The size of the expected override to help fund the renovation of the Scituate Town Library has grown to more than $5 million, as supporters say a condensed timeline has prevented them from hitting their fund-raising goals.
Supporters have been hoping to raise private donations that match a $5 million grant given to the town by the Massachusetts Board of Library Commissioners. The total cost of the project, which would increase the size of and renovate the aging Scituate Town Library, is estimated at $12 million.
If the library’s Capital Campaign had met its goals, that would have left $2 million to be funded by the town. But supporters have dropped their fund-raising goal to $2 million, leaving $5 million to be funded through an override.
Thus far, however, the money raised is well short of the new target, so an override to be voted on this fall will probably seek the full amount needed to complete funding on the project. The debt would be adjusted after all donations are collected.
“We’ve had the dates shifted on us by the State Library Commission,” said Les Ball, co-chair of the Capital Campaign. “They moved it up two years and we have two years less to raise the money.”
The grant was initially anticipated for July 2015; however, it will be received in July 2013. That early announcement came with a requirement to have the remaining money in hand by July 2013.
Ball said the Capital Campaign won’t have that money in hand for the deadline, but have asked for a six-month extension.
With that in mind, Ball said the organization's goal is to raise $1 million by the fall, and the remaining $1 million by mid-January 2014. Currently, the organization has raised $600,000.
“We will go to Town Meeting in the fall and get a vote to get the rest of the money,” Ball said. “What we need to do is show we have the additional $7 million – from a combination of private and town funding [to keep the grant].”
The request will come in the form of a debt-exclusion override.
Ball said he's optimistic residents will support the request, even though the town is grappling with several other expensive items, including sea wall repairs and other storm-related costs, as well as the potential funding of a master plan to renovate the Gates Middle School into a town hall, build a new school, and build a public safety facility.
“[The library is] for every part of the community, and every part is served from small children to [residents of] varying age … one of the things this town lacks is meeting space, and there will be eight meeting rooms. It almost becomes a community center,” Ball said.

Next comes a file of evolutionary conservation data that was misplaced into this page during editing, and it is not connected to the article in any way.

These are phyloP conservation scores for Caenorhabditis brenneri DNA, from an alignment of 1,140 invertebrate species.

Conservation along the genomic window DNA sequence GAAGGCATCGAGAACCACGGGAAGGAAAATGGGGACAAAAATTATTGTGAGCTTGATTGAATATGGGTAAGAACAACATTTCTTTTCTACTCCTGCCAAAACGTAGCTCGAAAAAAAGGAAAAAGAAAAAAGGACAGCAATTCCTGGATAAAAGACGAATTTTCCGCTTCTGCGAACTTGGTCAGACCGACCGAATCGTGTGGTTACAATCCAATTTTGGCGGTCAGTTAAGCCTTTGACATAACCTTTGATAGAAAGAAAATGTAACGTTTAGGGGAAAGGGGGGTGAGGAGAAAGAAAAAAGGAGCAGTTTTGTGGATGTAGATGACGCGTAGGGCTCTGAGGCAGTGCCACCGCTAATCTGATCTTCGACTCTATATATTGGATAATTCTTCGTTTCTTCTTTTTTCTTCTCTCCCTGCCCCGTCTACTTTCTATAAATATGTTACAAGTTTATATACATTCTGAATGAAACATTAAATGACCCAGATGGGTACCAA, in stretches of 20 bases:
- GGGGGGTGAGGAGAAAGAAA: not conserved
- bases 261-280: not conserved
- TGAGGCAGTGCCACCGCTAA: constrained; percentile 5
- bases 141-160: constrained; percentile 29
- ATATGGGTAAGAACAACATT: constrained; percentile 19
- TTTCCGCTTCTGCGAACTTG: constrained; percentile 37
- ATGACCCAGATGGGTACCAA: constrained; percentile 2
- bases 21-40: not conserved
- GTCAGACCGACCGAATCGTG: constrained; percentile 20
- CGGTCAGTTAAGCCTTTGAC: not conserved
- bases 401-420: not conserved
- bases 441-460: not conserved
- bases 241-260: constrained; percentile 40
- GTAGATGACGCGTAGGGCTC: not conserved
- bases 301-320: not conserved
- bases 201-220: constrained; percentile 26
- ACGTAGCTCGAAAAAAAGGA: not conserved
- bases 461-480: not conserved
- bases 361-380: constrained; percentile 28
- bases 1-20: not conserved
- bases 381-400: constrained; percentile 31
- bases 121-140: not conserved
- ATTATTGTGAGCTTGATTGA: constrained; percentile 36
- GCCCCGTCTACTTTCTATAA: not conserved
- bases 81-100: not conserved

He estimated that a $5 million override would cost the average citizen $35 a year, Ball said.
“That’s less than $3 a month, or two books a year,” Ball said. “It’s cheap money when you look at it that way. And not only that, there’s $3 million in repair that has to go on anyway.”
Ball said there is already support among some town officials, including members of the Board of Selectmen and the Advisory Committee.
An intensive outreach campaign, that has been ongoing for the last several months, is also bringing residents on board.
“Equally important and perhaps even more important is to raise public awareness – why are we doing this, why does the library need an expansion and renovation?” said Skip DeBrusk, another co-chair of the Capital Campaign Committee.
DeBrusk emphasized the importance of the renovation by citing statistics that show 75 people go through the library’s doors every hour it’s open, and in a town of 18,000, 15,000 came through the library’s doors just last year.
“You just can’t have that kind of activity without needing expansion and renovation,” he said.
To spread that word, the group has been hosting dozens of coffee hours or wine and cheese nights to help solicit donations and talk to people about the project. People have even set up payments to be given over time.
In addition to coffee hour talks, another project, called “1000 Homes”, is looking to find 1,000 donors who will donate $1,000 or more.
Perhaps the most public effort has been a “Go Fish!” fund-raiser. Approximately 60 fish were carved and then painted by local artists. All will be at the library on May 1 at Scituate Town Library for public viewing, and then will be installed in various locations around town.
Numerous other events have been tied in to the “Go Fish!” theme, including a kids day on June 1, a judging event to determine which 15 fish are auctioned in a live auction, and a silent auction where the fish are displayed for people to buy the works of art.
On Aug. 16, the Campaign Committee will then host a “Go Fish! Auction” at Scituate Country Club, where the top fish will be sold for the cause.
Those initiatives, coupled with research into possible grants to further defray the cost, have supporters optimistic that they will prevail.
“Our mothers and fathers have given us good libraries to use and we need to give our children a good library to use,” Ball said. ”This library is the borderline of being adequate. We need to give [our residents] the library they need to go forward.”